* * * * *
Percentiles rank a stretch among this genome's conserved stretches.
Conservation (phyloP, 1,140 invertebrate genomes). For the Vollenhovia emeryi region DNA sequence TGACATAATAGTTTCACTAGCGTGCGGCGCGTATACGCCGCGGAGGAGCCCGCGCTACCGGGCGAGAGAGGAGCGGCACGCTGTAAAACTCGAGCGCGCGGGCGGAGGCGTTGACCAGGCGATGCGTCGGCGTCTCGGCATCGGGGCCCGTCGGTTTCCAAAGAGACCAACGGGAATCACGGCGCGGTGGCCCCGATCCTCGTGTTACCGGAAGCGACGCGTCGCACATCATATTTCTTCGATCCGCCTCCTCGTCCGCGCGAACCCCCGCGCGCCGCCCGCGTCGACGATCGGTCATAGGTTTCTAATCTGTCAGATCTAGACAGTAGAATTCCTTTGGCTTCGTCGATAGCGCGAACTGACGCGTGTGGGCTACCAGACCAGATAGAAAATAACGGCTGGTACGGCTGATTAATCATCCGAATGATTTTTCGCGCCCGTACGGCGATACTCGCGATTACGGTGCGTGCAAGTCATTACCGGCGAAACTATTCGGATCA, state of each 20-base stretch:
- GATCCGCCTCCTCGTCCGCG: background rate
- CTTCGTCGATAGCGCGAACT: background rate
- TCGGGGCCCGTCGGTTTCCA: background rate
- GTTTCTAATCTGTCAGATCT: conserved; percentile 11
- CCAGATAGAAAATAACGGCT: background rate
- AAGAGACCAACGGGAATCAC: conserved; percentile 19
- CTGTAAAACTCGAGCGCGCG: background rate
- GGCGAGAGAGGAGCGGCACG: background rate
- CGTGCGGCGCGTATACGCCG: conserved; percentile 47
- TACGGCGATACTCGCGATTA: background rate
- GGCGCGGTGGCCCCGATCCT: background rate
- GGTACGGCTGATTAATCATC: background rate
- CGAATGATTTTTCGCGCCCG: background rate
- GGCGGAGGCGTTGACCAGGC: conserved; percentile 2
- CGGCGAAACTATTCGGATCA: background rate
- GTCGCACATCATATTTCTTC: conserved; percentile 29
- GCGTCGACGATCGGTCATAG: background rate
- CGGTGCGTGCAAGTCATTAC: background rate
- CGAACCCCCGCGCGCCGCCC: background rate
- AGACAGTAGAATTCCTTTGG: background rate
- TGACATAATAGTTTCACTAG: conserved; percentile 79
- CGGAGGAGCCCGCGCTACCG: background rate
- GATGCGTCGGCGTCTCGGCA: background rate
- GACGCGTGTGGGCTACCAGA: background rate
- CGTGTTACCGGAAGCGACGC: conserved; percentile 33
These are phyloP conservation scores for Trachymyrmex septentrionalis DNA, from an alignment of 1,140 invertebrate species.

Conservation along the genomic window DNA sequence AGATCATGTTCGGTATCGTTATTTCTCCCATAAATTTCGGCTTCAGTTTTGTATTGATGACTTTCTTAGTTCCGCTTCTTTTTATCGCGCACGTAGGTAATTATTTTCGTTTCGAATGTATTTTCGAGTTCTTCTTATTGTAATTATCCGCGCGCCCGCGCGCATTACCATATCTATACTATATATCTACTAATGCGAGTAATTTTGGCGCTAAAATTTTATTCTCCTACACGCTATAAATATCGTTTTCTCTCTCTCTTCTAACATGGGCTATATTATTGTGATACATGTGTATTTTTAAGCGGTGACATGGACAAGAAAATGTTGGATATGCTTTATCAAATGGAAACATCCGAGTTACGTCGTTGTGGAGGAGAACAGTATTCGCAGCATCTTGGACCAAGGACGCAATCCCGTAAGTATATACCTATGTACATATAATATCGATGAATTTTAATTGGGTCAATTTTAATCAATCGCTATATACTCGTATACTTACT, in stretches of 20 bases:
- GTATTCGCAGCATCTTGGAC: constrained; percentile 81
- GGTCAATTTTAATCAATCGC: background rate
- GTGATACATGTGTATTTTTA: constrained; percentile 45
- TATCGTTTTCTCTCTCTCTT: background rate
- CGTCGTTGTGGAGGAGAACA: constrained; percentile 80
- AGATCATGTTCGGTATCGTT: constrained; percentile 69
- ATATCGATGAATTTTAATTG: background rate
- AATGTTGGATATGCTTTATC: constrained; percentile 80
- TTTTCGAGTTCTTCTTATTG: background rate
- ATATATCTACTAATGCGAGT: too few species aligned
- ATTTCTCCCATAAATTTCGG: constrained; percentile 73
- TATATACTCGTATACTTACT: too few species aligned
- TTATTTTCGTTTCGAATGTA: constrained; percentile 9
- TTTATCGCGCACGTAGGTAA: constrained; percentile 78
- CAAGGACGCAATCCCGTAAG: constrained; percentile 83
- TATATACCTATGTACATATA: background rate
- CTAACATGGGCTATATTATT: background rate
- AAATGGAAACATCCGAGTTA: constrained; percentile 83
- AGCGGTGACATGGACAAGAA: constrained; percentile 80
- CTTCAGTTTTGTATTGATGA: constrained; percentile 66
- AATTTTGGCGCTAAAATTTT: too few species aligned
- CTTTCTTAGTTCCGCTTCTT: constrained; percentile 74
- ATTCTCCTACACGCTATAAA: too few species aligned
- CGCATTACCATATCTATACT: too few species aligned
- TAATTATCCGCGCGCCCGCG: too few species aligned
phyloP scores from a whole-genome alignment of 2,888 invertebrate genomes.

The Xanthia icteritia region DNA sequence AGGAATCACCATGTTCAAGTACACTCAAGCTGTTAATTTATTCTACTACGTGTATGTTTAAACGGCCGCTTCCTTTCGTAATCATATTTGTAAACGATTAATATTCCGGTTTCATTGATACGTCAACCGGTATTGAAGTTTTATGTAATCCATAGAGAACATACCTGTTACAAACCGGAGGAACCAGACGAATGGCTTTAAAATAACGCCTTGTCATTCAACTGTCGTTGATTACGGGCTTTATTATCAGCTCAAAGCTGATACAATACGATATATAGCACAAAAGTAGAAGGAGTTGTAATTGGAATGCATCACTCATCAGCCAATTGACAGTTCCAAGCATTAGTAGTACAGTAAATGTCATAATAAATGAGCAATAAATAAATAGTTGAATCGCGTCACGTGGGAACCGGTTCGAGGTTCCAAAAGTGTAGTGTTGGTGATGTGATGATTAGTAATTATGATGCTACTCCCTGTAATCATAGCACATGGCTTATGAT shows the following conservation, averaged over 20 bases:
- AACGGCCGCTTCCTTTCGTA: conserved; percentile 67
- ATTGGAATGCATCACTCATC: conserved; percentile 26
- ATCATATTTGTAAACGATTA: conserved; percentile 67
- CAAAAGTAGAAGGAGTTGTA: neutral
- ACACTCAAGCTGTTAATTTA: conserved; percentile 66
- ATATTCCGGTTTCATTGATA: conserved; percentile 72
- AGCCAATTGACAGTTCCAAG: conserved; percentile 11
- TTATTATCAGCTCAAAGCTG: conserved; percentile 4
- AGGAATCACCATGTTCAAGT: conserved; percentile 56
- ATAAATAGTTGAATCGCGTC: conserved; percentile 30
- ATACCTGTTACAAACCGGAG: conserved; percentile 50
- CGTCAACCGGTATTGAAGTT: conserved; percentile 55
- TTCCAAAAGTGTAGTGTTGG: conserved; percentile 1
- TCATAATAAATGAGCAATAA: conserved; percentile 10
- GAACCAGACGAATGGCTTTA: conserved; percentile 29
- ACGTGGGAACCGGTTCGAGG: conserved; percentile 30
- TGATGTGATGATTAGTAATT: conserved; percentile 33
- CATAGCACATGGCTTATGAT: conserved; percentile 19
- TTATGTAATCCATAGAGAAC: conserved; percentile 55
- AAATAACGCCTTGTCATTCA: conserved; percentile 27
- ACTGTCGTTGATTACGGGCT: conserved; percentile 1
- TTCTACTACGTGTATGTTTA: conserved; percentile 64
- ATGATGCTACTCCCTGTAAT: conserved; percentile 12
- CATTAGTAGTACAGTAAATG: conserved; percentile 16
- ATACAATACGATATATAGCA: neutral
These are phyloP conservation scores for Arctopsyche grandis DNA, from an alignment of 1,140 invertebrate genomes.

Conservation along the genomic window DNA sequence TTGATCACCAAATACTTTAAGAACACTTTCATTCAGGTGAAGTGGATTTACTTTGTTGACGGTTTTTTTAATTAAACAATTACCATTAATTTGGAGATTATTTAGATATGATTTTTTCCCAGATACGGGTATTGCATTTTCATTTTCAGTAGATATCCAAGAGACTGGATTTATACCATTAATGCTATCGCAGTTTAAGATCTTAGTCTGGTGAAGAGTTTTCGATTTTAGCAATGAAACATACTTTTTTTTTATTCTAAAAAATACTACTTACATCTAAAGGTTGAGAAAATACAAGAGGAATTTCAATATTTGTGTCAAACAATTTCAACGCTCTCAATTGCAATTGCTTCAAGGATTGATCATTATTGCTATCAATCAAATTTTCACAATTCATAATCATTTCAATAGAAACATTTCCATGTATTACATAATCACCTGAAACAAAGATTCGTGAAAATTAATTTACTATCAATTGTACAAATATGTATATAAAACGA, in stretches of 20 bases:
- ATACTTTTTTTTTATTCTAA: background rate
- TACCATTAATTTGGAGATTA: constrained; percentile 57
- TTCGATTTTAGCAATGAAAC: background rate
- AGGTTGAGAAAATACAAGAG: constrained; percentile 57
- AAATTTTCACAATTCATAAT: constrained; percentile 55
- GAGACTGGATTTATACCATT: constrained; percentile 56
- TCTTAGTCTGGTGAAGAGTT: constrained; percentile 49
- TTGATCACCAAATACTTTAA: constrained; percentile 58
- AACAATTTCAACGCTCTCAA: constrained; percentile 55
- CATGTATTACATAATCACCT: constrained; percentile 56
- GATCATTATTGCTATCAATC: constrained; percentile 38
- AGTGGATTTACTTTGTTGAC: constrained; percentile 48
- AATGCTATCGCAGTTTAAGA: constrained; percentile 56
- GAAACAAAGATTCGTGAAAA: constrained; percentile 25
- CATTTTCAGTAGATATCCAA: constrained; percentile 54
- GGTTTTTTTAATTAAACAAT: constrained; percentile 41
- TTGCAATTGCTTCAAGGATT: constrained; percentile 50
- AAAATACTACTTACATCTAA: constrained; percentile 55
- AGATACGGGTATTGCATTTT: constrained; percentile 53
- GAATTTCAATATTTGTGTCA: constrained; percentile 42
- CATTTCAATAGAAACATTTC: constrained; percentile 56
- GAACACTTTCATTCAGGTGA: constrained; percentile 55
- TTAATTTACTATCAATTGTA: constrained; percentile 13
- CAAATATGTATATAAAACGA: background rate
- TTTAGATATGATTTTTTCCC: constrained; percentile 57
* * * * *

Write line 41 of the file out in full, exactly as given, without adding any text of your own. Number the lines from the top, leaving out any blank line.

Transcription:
- TATATACTCGTATACTTACT: too few species aligned